Springfield, New Jersey
Dear Mother, Father, Sister, Brother, Daughter, Son, Friend, Neighbor:
It’s been over 10 years since I had my last cigarette. I celebrate every day by pledging to stay quit, hopefully inspiring others to either embark on this journey or continue to fight the cravings that accompany the early stages of quitting.
You see, quitting is hard. It may very well be the hardest thing you will ever do in your entire life. Or it may not. Everyone is different. Just because it may be easy for one person does not diminish the effort you must exert to keep your quit. For me, it was one of the hardest things I ever did in my life. I wasn’t expecting that and I’m happy that it didn’t deter me from my goal of becoming smoke-free.
Just like everything else, the first days of your quit will pass. Then your first month. Then your first year. You will become victorious over the addiction that has controlled your life for so long. But, you must fight each battle one by one, and that may mean minute by minute or hour by hour.
Whatever you need to do, do it. I remember I drank water, took long walks, and exercised. I eventually adopted 2 huskies and they took me for long walks daily! I logged onto the Q several times per day to read posts and get advice. It helped to hear that others were going through the same things I was. I took slow, deep breaths and repeated to myself, “I WILL NOT SMOKE. I WILL NOT SMOKE. I WILL NOT SMOKE.” If you tell yourself something long enough, you will begin to believe it. I was committed to the quit, so it wasn’t an option. I also remember “riding the craves out” until they were gone. And they always passed. After some time, the cravings began to dissipate and then disappeared altogether. It was amazing.
Since smoking was such a habit and constant part of my daily life , I had to accept the fact that it would take some time to get used to not smoking and having that lung dart in my hands. I had smoked for 18 years. Thankfully, it did not take 18 years to get used to not smoking! Within months, I was able to go about my daily routines without constantly thinking about how strange it all felt.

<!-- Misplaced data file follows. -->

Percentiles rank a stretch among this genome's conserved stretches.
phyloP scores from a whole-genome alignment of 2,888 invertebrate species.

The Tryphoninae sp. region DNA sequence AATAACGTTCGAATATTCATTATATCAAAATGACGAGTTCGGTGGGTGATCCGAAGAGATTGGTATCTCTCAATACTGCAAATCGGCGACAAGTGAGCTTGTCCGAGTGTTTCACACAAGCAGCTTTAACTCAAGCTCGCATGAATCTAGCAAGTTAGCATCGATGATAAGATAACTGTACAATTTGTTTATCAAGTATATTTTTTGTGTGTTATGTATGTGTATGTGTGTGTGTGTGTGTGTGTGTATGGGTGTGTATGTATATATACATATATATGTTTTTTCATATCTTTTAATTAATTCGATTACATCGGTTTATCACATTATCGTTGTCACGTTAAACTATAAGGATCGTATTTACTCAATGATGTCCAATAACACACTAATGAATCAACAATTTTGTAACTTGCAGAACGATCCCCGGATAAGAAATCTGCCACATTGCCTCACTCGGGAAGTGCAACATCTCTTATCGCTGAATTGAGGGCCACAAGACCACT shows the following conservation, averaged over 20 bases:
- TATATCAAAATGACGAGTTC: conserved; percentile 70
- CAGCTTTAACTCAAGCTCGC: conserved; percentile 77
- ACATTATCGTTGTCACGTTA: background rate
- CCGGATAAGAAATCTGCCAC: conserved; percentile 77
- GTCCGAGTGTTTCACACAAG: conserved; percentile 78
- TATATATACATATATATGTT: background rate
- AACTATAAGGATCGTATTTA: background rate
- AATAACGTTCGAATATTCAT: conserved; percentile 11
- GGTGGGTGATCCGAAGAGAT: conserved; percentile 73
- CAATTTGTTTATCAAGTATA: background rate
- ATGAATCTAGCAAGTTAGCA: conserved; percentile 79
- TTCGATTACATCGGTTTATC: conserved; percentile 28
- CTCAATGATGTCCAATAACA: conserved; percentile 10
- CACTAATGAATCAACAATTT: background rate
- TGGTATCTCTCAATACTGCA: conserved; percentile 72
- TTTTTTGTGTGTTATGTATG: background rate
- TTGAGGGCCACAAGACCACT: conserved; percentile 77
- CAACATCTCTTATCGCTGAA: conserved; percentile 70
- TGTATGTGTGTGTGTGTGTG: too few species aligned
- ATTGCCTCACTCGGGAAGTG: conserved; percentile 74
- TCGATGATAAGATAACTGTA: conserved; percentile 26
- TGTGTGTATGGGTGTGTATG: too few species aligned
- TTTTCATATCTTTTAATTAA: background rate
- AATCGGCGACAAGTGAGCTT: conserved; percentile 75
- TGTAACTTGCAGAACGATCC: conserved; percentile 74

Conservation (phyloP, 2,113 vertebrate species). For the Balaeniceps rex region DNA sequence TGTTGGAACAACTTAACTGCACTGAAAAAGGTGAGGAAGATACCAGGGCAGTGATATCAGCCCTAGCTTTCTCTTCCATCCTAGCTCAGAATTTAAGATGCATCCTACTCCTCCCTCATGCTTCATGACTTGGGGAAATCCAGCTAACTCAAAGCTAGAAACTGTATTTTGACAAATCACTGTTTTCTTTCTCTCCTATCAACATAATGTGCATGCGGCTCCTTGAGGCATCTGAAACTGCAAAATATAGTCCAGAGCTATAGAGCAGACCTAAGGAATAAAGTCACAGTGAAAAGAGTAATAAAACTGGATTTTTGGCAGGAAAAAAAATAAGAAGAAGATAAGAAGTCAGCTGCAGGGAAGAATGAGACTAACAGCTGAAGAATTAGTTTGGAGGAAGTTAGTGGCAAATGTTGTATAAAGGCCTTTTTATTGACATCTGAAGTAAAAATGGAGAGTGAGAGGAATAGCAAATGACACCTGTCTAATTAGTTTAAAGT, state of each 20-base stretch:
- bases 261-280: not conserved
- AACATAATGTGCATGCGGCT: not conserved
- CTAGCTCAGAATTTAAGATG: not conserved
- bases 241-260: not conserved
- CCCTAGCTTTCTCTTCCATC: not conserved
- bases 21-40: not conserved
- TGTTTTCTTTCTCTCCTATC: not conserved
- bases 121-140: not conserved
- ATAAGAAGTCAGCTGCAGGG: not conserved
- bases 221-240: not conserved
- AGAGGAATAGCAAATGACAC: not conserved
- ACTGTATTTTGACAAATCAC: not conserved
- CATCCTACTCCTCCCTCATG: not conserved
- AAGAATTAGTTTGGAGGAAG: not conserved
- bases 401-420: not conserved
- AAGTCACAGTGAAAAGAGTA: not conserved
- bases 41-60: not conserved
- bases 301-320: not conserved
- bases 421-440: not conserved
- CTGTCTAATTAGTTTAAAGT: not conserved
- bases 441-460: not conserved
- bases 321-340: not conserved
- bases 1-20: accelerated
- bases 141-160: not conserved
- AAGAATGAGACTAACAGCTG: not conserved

The patch was a lifesaver for me, but it may not be for you. You have to find what works for you, and do whatever you need to do to stay quit. However, do not begin a new addiction with something else that is harmful to you. Instead, begin to take care of yourself and LOVE yourself. Realize that your body is to be cared for just the way you would care for others, or your children, or your pets. Remember that if you're not healthy, you cannot help anyone else. Or, remember that it’s no fun to be sick and unable to do the things you always did because you've succumbed to COPD or lung cancer.
Remember that it’s NEVER too late to quit smoking.
You have to love yourself more than you love cigarettes. Be kind to others and be kind to yourself. We are often our own worst critics, and sometimes our self-talk has a negative impact on what we are trying to accomplish. Lift yourself up and compliment yourself! You are so worth it!
Good luck to you my fellow warrior. You CAN do this. You WILL win the war!